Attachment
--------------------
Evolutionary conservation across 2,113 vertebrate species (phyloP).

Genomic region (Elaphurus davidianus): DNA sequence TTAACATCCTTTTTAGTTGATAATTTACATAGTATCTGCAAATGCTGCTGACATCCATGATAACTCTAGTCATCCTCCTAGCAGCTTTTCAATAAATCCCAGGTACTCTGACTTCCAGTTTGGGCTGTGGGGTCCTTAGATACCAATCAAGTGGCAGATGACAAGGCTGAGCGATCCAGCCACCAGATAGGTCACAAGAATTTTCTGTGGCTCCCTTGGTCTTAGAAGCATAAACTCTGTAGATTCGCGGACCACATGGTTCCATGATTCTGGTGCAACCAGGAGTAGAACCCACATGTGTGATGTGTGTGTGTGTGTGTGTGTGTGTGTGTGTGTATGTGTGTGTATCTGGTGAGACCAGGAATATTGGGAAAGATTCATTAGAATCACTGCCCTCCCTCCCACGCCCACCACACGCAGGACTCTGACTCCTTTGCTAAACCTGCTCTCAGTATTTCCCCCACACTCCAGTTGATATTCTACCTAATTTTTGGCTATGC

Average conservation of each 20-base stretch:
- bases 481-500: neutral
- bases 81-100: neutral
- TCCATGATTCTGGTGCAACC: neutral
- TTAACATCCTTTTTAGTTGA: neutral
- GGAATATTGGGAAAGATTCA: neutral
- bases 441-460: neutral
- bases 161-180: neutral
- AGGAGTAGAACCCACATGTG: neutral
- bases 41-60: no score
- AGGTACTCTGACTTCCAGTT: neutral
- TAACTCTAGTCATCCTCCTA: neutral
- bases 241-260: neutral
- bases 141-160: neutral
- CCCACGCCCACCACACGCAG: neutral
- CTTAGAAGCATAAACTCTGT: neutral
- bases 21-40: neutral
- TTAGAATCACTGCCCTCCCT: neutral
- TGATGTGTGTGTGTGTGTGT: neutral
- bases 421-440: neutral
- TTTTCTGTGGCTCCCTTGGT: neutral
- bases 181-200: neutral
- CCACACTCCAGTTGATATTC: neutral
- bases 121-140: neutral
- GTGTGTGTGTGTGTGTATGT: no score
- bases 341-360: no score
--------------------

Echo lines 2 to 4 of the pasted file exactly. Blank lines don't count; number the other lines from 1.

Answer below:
Genomic region (Elaphurus davidianus): DNA sequence TTAACATCCTTTTTAGTTGATAATTTACATAGTATCTGCAAATGCTGCTGACATCCATGATAACTCTAGTCATCCTCCTAGCAGCTTTTCAATAAATCCCAGGTACTCTGACTTCCAGTTTGGGCTGTGGGGTCCTTAGATACCAATCAAGTGGCAGATGACAAGGCTGAGCGATCCAGCCACCAGATAGGTCACAAGAATTTTCTGTGGCTCCCTTGGTCTTAGAAGCATAAACTCTGTAGATTCGCGGACCACATGGTTCCATGATTCTGGTGCAACCAGGAGTAGAACCCACATGTGTGATGTGTGTGTGTGTGTGTGTGTGTGTGTGTGTGTATGTGTGTGTATCTGGTGAGACCAGGAATATTGGGAAAGATTCATTAGAATCACTGCCCTCCCTCCCACGCCCACCACACGCAGGACTCTGACTCCTTTGCTAAACCTGCTCTCAGTATTTCCCCCACACTCCAGTTGATATTCTACCTAATTTTTGGCTATGC

Average conservation of each 20-base stretch:
- bases 481-500: neutral